Hepatitis C and HIV: What you need to know if you use drugs
Hepatitis C and HIV are infections that can harm people's health, including people who use drugs. Your health matters and you deserve respectful care.
What are hepatitis C and HIV?
Hepatitis C is an infection in the liver caused by the hepatitis C virus. Over time, the virus causes liver injury and scarring and can make you very sick.
HIV (human immunodeficiency virus) is a virus that weakens your immune system. Over time, this can affect your body’s ability to fight off disease and illness.
Know your status
You can have hepatitis C and/or HIV for many years without having symptoms or feeling sick, even though the viruses are injuring your body.
The only way to know if you have hepatitis C and/or HIV is to get tested. The sooner you know, the better it is for your health.
Talk to a healthcare provider or harm reduction worker about getting tested for hepatitis C and HIV as well as other sexually transmitted and blood-borne infections.
Hepatitis C and HIV treatments
Hepatitis C and HIV treatment medications are simple to take, have few side effects and are very effective at curing hepatitis C and treating HIV.
Everyone with hepatitis C and/or HIV should speak with their healthcare provider about their treatment options, including people who use drugs.
How are hepatitis C and HIV passed?
Hepatitis C is passed through blood. The most common way that hepatitis C can be passed is through sharing supplies used to inject, smoke or snort drugs.
HIV is passed through blood, sexual fluids and breast milk. The most common ways that HIV can be passed are through anal and vaginal sex when no protection is used and through sharing supplies used to inject drugs.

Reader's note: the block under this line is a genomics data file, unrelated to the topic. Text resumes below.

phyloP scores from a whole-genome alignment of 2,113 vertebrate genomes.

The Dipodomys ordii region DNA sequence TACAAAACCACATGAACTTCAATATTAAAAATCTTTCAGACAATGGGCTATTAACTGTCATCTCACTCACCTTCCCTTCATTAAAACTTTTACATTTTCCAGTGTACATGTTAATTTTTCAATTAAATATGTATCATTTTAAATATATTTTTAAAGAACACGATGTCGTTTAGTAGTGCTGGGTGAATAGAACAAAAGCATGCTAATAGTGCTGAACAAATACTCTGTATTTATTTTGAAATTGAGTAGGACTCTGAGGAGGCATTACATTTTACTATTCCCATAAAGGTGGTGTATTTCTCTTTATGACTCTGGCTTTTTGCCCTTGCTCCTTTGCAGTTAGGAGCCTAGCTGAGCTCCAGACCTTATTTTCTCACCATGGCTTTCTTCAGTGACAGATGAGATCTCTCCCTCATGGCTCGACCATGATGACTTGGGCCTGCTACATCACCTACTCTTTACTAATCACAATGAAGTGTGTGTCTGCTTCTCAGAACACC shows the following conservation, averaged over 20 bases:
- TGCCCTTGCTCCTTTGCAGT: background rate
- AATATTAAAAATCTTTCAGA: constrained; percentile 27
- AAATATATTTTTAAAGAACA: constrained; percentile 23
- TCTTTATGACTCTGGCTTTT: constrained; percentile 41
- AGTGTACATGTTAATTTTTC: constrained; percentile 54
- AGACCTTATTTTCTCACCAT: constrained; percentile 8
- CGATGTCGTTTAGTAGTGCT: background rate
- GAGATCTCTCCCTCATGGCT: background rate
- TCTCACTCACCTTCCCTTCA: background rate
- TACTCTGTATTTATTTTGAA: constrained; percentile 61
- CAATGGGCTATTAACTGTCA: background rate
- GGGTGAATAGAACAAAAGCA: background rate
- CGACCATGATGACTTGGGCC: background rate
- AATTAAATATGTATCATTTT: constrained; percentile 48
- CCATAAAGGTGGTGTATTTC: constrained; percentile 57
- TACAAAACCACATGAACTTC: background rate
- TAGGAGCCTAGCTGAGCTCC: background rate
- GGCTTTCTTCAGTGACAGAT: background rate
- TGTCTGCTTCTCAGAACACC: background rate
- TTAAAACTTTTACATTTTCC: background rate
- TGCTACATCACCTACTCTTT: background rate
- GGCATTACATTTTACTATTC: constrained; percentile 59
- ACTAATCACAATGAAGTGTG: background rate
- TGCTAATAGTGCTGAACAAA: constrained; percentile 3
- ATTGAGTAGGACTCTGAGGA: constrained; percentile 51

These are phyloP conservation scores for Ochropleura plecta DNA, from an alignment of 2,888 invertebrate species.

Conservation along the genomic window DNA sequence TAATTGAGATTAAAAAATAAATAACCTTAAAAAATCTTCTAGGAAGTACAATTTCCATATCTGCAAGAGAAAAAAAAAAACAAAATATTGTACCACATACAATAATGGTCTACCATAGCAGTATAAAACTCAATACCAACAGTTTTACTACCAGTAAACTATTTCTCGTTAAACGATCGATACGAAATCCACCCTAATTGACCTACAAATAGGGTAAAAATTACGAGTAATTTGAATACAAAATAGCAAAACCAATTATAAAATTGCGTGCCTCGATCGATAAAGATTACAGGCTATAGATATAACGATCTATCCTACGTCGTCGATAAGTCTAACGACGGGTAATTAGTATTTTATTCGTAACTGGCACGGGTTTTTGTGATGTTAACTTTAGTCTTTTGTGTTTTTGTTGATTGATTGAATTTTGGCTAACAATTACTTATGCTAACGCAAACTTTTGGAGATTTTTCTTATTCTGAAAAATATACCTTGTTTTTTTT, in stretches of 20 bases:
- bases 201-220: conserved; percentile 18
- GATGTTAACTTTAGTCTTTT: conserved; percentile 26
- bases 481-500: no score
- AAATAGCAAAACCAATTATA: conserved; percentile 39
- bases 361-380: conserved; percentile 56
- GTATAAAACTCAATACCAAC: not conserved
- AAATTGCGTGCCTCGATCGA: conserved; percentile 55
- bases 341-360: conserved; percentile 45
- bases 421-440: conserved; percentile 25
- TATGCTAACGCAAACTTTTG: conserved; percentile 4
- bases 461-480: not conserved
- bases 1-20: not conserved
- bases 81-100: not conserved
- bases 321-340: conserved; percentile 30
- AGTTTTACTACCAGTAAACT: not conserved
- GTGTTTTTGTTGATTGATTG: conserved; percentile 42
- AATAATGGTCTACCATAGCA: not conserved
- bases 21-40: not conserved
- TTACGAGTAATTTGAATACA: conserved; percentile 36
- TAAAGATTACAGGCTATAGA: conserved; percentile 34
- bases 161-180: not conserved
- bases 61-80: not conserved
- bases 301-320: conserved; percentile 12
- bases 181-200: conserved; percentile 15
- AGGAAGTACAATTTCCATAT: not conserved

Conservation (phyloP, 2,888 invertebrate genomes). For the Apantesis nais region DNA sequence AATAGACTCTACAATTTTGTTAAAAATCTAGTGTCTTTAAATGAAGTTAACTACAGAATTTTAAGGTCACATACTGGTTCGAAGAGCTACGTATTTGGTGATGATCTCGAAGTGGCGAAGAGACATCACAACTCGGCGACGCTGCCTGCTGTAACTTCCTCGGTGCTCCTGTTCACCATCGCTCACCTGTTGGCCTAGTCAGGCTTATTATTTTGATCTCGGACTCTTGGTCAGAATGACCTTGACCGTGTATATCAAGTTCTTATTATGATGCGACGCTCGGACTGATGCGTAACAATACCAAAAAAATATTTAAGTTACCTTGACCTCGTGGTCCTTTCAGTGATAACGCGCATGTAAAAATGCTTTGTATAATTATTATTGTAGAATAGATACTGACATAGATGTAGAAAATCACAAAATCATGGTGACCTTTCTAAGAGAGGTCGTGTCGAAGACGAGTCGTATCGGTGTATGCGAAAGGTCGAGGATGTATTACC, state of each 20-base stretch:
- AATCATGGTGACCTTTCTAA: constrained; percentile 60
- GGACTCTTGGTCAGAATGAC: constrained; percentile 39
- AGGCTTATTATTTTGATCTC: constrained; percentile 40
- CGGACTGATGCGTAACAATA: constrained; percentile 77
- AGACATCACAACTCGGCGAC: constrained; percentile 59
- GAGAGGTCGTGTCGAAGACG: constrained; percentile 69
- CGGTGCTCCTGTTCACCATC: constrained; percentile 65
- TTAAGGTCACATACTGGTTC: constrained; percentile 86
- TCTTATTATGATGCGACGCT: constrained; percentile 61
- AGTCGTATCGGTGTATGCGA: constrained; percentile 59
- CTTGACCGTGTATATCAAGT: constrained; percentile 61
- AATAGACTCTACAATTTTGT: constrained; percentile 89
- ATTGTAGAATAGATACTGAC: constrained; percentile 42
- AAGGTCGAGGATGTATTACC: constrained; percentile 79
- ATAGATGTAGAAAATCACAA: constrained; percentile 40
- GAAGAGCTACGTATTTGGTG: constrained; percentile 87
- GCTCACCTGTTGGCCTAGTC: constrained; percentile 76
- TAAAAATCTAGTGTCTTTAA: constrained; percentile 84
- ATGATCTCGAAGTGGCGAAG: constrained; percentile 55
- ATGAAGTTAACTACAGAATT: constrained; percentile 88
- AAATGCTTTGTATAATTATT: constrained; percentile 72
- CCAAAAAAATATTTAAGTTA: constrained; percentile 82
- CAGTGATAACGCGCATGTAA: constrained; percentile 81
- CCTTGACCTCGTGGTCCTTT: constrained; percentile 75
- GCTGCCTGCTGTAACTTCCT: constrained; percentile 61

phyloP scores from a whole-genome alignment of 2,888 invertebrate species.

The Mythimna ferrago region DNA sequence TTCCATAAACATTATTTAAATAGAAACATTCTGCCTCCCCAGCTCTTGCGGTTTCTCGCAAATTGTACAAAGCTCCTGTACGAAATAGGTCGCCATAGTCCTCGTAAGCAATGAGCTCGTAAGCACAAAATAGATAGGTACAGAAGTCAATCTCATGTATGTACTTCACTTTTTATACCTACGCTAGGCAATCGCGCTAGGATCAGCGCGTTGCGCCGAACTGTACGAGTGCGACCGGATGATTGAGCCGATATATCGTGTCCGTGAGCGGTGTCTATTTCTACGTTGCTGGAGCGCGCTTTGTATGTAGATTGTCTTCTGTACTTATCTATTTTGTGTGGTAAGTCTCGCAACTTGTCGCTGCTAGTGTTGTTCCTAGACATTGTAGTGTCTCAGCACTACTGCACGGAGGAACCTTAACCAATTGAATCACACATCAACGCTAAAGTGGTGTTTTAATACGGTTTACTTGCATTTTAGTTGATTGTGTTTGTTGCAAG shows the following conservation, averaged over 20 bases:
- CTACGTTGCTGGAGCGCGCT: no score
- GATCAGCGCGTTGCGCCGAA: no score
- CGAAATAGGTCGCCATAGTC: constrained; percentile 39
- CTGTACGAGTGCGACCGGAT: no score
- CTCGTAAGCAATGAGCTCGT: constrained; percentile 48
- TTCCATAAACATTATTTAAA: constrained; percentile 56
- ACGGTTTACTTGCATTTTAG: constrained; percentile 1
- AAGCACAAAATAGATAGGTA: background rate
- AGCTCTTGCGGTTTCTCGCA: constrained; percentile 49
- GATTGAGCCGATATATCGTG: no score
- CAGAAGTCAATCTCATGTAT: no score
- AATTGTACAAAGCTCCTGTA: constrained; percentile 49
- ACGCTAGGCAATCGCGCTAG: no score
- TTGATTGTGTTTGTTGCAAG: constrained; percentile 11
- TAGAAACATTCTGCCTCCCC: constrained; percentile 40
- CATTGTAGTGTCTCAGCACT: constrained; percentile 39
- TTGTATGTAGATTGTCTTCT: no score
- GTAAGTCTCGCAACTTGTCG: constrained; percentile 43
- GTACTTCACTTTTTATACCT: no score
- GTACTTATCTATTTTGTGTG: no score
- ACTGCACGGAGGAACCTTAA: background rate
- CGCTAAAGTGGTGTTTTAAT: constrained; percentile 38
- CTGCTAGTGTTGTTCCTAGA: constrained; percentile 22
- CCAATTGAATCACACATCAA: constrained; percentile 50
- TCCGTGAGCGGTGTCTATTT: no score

Tips for safer drug use and safer sex to prevent hepatitis C and HIV
- Use all new supplies every time you inject, including new needles, syringes, filters, sterile water and cookers.
- Use your own pipe or stem and mouthpiece to smoke drugs.
- Use your own straw, rolled paper or other supplies to snort drugs.
- Use condoms and lube during sex.
- Talk to a healthcare provider about whether pre-exposure prophylaxis (PrEP) is right for you. PrEP helps to prevent HIV but not hepatitis C. PrEP usually involves taking certain HIV medications every day to prevent HIV.
Check out the poster Tips for safer drug use and safer sex to prevent hepatitis C and HIV.
CATIE thanks Professionals for Ethical Engagement of Peers (PEEP) members, Toward the Heart BCCDC Harm Reduction Services, the Ontario Harm Reduction Distribution Program and the community and medical reviewers who contributed their expertise to this resource.
Production of this publication has been made possible through a financial contribution from the Ontario Ministry of Health and the Public Health Agency of Canada. The views expressed herein do not necessarily represent the views of our funders.